No. 423 January Term, 1979, Appeal from the Order dated August 20, 1979, denying appellant's Petition under the Post-Conviction Hearing Act, by the Honorable Louis A. Bloom in the Court of Common Pleas, Criminal Division, Nos. 531-533 March Session, 1969.
William B. Borrebach, Jr., Media, for appellant.
Vram Nedurian, Jr., Newtown, for appellee.
O'Brien, C. J., and Roberts, Nix, Larsen, Flaherty, Kauffman and Wilkinson, JJ.
This is an appeal from an order of the Court of Common Pleas of Delaware County denying appellant's petition for relief under the Post Conviction Hearing Act. We agree with the post-conviction hearing judge that none of appellant's claims merits relief. Hence we affirm.
Appellant Wali Rashed (formerly Curtis Davis) was arrested in December of 1968 and charged with murder, voluntary and involuntary manslaughter, and robbery. On September 25, 1969, appellant was found guilty, after a jury trial, of murder of the first degree, voluntary manslaughter, and two counts of robbery. On appeal, this Court reversed
the judgments of sentence and granted appellant a new trial because of prejudicial remarks made by the district attorney during trial. Commonwealth v. Davis, 452 Pa. 171, 305 A.2d 715 (1973). On remand, appellant was found guilty by a jury of murder of the first degree and robbery. The court imposed a sentence of life imprisonment on the murder count and a consecutive sentence of ten to twenty years' imprisonment on the robbery count. This Court unanimously affirmed on appeal. Commonwealth v. Davis, 466 Pa. 102, 351 A.2d 642 (1976).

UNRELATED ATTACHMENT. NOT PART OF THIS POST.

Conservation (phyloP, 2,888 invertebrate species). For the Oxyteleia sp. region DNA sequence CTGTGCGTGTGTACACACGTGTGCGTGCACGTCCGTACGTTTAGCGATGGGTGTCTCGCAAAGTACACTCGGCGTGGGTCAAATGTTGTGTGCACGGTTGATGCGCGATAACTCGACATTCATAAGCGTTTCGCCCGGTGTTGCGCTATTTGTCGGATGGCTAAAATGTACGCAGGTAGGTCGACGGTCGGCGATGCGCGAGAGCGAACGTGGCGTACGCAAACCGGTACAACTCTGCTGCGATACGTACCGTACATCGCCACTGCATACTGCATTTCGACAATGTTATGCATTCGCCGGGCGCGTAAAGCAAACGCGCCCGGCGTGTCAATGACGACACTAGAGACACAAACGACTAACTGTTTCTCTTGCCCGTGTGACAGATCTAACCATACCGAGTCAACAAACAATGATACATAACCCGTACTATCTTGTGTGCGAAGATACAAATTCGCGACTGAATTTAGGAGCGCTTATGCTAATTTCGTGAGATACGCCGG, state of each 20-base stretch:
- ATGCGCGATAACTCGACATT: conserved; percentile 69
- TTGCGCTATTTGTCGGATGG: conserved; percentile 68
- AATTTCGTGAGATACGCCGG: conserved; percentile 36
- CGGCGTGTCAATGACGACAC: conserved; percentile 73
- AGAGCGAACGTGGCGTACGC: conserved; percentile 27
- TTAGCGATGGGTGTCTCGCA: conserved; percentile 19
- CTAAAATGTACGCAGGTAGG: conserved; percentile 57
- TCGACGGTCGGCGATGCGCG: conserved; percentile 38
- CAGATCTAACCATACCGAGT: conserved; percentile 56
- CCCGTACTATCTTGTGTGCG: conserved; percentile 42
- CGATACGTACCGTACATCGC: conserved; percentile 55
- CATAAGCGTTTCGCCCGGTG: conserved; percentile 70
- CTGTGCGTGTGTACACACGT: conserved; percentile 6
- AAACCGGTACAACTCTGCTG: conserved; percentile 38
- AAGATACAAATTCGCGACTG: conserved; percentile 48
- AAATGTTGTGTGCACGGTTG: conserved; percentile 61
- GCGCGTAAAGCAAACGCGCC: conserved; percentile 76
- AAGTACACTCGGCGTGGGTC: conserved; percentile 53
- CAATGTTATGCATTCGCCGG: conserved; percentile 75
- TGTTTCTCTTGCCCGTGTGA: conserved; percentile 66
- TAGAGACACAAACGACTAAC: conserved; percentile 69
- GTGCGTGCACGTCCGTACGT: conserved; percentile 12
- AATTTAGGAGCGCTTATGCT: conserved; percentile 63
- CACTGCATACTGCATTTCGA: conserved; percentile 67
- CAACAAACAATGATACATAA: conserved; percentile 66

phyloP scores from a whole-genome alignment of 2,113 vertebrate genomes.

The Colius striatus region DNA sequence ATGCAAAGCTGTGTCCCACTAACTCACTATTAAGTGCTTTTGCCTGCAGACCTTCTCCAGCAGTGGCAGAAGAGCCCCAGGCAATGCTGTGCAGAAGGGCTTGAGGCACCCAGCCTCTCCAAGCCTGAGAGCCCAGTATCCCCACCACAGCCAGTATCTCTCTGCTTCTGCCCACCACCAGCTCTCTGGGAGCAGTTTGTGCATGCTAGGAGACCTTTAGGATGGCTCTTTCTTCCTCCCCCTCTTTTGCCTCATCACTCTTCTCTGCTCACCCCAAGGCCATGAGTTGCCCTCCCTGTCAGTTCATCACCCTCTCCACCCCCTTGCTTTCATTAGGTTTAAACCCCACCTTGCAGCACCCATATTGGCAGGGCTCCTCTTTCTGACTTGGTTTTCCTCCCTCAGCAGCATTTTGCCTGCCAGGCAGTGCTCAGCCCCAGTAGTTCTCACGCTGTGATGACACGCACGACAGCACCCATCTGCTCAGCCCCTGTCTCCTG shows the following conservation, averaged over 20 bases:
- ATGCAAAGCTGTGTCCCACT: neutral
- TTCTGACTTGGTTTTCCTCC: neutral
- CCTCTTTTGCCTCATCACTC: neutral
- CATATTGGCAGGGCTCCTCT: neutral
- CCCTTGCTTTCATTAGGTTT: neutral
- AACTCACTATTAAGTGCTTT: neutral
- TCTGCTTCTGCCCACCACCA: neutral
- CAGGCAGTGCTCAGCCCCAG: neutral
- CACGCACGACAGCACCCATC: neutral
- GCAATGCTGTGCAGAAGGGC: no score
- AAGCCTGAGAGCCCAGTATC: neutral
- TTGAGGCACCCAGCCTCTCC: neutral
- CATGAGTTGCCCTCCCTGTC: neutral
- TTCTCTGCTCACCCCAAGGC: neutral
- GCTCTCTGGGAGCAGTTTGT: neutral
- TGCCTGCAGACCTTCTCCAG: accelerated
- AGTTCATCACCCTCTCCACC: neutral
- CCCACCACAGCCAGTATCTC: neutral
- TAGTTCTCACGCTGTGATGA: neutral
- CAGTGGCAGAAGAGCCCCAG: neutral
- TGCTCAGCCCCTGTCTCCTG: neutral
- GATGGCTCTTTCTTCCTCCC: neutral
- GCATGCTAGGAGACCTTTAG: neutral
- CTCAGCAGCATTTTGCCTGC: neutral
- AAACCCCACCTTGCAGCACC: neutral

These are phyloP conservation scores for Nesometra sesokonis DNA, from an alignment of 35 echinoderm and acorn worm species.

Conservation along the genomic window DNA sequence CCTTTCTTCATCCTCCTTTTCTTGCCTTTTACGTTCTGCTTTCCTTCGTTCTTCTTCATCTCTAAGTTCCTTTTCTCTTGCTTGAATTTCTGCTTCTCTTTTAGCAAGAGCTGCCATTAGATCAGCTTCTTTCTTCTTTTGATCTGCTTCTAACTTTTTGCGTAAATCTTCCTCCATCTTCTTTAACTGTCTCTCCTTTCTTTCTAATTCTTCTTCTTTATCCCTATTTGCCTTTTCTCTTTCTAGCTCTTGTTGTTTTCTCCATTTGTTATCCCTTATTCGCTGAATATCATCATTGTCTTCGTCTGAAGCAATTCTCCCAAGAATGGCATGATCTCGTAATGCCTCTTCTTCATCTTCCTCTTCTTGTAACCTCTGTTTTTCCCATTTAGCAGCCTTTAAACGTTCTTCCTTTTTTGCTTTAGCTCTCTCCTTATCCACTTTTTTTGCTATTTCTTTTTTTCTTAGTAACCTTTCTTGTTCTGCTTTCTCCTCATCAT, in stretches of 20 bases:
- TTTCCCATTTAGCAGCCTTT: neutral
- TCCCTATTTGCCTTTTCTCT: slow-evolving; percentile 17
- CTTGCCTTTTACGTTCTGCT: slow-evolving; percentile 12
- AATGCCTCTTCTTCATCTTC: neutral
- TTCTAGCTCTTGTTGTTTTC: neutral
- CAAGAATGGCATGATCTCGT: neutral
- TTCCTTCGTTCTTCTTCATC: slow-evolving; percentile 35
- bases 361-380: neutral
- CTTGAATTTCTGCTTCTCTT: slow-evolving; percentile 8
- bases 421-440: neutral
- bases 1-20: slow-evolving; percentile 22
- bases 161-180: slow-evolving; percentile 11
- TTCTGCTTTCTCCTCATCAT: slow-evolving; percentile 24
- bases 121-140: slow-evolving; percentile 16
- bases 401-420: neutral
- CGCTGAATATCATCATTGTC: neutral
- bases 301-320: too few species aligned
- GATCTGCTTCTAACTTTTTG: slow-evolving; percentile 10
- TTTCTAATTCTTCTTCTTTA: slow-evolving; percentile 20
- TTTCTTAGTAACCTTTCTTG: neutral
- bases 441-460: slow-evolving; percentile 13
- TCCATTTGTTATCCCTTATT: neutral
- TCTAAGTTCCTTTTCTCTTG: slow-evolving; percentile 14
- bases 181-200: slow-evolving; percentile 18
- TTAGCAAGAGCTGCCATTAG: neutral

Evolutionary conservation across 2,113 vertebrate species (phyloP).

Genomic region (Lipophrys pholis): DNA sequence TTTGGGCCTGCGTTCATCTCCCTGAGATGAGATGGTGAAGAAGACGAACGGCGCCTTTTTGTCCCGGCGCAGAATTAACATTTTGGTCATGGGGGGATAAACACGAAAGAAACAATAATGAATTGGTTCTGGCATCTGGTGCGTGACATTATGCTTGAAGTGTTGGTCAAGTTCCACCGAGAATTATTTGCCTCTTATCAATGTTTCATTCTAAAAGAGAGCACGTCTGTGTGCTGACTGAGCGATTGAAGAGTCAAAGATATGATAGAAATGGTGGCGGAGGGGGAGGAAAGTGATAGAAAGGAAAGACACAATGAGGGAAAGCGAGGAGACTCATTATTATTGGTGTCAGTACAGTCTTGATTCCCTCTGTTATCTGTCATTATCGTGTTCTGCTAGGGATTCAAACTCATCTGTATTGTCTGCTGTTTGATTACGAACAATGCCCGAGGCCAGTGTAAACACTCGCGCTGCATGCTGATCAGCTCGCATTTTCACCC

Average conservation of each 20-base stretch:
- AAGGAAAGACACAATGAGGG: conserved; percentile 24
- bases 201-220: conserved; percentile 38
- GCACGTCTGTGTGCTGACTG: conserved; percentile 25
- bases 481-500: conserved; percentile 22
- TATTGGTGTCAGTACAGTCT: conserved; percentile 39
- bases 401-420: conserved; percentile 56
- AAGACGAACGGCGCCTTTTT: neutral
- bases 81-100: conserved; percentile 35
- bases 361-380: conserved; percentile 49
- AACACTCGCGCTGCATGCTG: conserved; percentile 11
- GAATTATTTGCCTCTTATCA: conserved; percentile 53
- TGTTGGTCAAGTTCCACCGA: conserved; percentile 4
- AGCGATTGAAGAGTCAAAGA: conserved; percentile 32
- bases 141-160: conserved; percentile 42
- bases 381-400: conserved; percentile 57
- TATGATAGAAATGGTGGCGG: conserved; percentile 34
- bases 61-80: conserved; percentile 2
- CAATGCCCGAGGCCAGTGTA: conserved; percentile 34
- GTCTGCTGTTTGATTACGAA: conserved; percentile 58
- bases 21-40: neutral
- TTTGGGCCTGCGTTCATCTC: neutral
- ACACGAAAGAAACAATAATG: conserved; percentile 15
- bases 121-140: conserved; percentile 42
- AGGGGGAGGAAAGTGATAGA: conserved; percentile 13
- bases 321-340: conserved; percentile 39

With the assistance of counsel, appellant then sought post-conviction relief. Following seven evidentiary hearings and the submission of four amended petitions, the post-conviction hearing court rejected all of appellant's contentions and dismissed his petition. Hence this appeal.
On this appeal, briefs have been submitted both by counsel for appellant and by appellant himself. The errors asserted in the brief prepared by counsel have been commendably articulated and forcefully advocated. Appellant's pro se brief addresses many of the same errors and advances additional contentions, primarily related to discrepancies in dates and times on the record. We turn first to the claims set forth in the brief submitted by counsel.
Appellant's first claim of error is a challenge to the validity of the search warrant through which evidence, including the murder weapon, was obtained and used against him at trial.*fn1 According to appellant, all his previous counsel were ineffective for failing to challenge the warrant as based on stale information. Although the claim of ineffective assistance has not been previously litigated, Commonwealth v. Hare, 486 Pa. 123, 404 A.2d 388 (1979), appellant has ...